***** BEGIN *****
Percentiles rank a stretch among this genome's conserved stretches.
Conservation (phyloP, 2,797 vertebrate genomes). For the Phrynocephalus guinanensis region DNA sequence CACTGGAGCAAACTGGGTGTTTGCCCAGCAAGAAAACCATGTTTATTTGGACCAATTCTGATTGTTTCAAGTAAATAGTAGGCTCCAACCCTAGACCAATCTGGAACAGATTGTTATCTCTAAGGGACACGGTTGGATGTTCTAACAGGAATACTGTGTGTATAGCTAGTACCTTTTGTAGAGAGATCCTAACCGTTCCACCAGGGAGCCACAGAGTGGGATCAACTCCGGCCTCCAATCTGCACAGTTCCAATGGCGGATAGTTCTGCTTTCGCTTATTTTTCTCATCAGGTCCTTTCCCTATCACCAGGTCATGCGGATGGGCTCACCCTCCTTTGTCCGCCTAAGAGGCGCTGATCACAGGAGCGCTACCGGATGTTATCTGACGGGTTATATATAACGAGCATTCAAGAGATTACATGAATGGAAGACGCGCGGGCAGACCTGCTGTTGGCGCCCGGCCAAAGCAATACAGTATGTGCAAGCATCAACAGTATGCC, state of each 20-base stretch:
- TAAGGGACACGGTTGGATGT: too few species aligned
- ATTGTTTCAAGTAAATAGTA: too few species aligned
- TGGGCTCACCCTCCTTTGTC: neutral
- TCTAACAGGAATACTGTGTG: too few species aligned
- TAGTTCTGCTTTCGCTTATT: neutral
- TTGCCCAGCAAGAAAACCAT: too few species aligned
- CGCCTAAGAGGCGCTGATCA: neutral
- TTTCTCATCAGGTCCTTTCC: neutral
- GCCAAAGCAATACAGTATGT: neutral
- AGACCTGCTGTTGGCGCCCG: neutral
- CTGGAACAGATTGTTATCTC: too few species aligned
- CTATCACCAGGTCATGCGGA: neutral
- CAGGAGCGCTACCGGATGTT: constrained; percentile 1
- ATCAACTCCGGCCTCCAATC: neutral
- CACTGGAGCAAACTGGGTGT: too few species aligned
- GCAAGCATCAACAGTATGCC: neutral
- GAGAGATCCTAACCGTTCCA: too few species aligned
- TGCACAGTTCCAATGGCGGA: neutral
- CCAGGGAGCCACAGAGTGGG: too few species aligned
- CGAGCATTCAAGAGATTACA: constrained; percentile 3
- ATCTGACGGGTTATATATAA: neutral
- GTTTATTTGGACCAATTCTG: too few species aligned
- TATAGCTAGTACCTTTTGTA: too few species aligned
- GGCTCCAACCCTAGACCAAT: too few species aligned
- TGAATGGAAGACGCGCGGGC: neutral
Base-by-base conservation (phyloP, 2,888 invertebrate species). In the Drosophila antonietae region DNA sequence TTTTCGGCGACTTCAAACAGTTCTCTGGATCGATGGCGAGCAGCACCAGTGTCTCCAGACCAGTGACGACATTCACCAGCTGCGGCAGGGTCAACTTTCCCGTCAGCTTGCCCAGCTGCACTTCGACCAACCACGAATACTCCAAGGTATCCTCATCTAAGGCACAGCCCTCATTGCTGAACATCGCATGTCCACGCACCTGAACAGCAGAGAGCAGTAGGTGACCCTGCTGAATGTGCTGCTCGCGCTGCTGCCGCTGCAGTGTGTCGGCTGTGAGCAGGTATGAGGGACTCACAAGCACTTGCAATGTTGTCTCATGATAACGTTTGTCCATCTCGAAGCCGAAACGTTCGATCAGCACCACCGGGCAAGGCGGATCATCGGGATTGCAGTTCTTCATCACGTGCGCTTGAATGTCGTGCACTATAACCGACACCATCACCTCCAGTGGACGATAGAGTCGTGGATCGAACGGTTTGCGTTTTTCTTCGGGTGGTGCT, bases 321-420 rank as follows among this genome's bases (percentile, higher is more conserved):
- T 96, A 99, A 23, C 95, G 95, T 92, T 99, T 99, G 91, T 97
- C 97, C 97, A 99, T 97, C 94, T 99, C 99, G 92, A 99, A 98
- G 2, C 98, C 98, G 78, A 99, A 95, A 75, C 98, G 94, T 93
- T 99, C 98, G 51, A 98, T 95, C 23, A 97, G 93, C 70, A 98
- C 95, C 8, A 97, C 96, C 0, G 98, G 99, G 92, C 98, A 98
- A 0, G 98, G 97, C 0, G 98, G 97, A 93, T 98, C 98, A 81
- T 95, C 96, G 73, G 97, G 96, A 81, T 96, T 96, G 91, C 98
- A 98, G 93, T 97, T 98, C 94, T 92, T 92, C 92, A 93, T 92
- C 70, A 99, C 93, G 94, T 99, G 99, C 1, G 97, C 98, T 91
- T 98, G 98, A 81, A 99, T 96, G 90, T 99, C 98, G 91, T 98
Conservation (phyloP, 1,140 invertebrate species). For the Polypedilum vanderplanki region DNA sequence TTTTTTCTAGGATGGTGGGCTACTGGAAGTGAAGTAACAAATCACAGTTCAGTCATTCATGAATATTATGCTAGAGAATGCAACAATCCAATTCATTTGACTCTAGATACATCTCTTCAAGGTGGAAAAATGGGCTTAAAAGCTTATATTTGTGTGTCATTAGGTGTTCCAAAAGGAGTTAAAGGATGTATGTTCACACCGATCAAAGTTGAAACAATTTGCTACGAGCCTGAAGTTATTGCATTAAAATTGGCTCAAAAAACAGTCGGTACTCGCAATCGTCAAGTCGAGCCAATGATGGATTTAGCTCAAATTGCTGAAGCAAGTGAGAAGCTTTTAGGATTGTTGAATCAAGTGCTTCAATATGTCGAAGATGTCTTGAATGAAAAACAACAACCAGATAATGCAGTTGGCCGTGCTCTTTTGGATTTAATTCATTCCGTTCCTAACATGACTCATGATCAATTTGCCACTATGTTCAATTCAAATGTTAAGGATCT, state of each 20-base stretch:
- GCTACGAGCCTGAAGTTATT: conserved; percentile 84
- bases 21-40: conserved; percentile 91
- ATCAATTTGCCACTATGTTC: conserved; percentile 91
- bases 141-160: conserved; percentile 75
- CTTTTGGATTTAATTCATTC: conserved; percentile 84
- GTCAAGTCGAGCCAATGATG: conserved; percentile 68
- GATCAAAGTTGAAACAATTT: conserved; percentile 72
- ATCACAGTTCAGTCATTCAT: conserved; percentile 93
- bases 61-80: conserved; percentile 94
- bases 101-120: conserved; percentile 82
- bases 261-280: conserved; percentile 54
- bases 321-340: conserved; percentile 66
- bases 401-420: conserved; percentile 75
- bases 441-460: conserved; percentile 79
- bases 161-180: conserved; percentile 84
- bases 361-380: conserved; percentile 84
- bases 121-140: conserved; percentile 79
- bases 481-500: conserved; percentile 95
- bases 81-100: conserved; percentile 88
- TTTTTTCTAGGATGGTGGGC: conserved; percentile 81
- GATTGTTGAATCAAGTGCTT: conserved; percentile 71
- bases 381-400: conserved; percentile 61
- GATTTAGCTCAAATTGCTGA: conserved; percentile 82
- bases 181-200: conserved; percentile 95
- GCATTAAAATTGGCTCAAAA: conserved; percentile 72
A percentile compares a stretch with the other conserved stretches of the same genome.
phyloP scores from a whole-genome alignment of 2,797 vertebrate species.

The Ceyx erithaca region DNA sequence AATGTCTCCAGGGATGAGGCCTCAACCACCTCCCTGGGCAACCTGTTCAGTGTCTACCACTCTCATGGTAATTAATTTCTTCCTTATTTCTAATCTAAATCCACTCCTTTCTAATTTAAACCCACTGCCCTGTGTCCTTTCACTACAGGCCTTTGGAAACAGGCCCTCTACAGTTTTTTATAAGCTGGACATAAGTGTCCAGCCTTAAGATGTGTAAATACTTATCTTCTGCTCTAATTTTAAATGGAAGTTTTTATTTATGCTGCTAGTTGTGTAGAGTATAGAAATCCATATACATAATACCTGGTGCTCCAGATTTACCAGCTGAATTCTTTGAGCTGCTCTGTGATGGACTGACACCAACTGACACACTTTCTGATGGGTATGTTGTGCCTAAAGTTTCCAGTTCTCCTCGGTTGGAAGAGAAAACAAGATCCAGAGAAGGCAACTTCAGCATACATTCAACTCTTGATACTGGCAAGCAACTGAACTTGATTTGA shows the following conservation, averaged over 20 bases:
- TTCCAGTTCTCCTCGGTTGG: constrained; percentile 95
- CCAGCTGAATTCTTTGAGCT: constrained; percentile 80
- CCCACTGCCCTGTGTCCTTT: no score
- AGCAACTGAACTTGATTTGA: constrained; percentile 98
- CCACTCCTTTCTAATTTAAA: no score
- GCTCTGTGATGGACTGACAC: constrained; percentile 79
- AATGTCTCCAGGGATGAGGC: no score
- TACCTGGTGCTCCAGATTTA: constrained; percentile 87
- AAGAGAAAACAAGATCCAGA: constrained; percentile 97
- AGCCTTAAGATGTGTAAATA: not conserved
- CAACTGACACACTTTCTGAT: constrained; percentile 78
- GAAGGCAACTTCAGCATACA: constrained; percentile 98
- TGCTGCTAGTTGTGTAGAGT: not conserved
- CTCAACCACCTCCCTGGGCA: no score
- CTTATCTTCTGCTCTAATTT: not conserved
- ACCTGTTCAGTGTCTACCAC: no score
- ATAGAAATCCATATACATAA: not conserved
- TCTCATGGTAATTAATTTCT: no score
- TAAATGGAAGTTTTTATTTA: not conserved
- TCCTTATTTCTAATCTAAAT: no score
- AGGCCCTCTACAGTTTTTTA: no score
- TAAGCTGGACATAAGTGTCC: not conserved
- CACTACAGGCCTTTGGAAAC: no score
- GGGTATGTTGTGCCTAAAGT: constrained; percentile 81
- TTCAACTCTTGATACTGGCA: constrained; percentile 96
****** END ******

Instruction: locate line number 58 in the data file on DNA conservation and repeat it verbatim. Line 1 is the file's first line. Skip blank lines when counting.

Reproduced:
- bases 81-100: conserved; percentile 88